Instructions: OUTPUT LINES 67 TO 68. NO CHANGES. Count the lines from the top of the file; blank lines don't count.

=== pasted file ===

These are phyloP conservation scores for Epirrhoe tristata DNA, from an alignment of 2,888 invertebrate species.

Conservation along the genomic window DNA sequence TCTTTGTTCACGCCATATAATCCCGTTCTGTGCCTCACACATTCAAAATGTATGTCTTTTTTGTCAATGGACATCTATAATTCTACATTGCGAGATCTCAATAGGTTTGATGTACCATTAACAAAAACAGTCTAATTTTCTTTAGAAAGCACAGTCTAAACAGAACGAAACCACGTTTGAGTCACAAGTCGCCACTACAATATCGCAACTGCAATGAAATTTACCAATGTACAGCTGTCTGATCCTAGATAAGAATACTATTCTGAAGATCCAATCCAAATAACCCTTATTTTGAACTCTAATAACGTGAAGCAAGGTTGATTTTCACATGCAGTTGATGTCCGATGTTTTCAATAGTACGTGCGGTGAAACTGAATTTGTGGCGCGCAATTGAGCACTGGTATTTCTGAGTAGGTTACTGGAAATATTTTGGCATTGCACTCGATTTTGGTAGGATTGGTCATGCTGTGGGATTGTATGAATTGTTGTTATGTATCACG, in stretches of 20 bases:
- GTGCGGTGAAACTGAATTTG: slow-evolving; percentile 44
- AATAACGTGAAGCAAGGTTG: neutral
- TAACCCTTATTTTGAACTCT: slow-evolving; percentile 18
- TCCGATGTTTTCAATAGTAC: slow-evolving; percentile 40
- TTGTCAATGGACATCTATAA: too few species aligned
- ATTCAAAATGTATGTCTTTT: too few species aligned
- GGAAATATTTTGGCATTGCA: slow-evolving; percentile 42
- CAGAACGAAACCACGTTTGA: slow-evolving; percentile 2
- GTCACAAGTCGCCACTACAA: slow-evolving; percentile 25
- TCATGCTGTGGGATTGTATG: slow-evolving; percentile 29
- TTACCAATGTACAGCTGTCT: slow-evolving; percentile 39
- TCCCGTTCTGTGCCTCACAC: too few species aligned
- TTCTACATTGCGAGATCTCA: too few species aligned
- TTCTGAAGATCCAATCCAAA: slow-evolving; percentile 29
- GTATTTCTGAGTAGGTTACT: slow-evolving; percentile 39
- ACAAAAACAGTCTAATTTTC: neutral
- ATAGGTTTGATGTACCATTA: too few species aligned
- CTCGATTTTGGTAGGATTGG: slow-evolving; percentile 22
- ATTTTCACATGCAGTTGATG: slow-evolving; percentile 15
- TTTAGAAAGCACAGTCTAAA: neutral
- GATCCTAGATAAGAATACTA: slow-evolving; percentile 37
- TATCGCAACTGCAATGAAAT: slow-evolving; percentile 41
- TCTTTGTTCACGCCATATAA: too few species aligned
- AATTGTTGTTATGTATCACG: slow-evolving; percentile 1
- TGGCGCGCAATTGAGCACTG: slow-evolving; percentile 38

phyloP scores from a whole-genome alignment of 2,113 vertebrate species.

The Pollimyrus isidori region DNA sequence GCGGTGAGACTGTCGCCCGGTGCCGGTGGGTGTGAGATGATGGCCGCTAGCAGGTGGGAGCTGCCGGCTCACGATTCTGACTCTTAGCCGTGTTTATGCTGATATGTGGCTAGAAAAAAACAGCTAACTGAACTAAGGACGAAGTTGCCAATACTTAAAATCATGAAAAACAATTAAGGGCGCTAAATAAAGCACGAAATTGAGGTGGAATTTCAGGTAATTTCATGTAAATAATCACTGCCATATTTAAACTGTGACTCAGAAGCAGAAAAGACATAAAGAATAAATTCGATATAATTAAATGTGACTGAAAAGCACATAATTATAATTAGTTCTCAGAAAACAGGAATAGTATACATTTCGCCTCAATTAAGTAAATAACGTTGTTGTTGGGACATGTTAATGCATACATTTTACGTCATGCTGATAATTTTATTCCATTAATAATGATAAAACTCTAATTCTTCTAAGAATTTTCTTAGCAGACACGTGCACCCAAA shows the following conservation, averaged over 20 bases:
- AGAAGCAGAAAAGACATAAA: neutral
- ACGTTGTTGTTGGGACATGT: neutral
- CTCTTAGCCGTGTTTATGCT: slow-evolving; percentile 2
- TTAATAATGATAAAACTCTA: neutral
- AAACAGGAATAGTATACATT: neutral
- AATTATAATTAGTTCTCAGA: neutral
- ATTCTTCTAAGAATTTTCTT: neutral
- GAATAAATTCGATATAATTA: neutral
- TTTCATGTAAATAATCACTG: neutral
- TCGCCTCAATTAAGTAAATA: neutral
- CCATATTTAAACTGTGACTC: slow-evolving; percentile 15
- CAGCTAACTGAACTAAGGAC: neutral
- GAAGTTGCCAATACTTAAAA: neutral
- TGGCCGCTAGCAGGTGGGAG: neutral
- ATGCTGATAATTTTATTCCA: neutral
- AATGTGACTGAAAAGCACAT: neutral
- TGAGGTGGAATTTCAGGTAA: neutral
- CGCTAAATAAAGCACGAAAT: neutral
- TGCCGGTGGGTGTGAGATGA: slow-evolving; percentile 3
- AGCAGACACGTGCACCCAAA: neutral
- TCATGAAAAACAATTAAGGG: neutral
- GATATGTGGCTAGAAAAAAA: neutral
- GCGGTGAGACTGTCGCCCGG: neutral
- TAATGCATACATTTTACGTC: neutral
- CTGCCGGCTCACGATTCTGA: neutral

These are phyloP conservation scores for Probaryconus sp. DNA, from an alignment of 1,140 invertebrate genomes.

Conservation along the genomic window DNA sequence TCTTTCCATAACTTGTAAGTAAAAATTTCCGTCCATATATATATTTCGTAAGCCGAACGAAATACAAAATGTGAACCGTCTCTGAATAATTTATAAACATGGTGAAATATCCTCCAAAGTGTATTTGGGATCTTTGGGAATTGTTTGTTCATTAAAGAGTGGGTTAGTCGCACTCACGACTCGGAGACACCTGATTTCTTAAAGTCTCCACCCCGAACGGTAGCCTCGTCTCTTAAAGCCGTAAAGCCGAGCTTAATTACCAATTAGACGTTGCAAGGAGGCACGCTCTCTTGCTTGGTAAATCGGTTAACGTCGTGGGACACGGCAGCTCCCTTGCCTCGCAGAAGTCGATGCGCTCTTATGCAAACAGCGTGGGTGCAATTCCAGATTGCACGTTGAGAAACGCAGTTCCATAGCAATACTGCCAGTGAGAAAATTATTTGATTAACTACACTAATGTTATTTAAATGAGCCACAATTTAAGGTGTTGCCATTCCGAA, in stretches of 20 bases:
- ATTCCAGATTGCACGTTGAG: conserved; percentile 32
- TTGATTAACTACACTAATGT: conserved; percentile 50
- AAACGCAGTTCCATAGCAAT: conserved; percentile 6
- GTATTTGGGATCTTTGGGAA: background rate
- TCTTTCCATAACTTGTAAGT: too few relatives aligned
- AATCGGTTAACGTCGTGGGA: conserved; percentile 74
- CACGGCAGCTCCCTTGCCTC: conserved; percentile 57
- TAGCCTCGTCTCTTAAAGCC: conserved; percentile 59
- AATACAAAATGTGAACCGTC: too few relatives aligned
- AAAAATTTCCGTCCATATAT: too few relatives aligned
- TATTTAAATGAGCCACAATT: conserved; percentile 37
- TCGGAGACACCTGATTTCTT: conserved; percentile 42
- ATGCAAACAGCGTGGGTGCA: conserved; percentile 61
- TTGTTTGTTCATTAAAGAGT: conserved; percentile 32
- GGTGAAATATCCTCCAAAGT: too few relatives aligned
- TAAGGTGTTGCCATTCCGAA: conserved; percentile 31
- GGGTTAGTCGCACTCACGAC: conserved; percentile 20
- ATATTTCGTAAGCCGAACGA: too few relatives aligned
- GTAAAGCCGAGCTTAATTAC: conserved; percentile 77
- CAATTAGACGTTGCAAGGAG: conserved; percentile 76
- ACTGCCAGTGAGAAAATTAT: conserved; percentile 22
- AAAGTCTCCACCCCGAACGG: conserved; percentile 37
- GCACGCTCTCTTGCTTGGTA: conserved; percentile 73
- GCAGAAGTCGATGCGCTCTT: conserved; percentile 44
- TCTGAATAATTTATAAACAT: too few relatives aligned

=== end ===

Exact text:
- TATTTAAATGAGCCACAATT: conserved; percentile 37
- TCGGAGACACCTGATTTCTT: conserved; percentile 42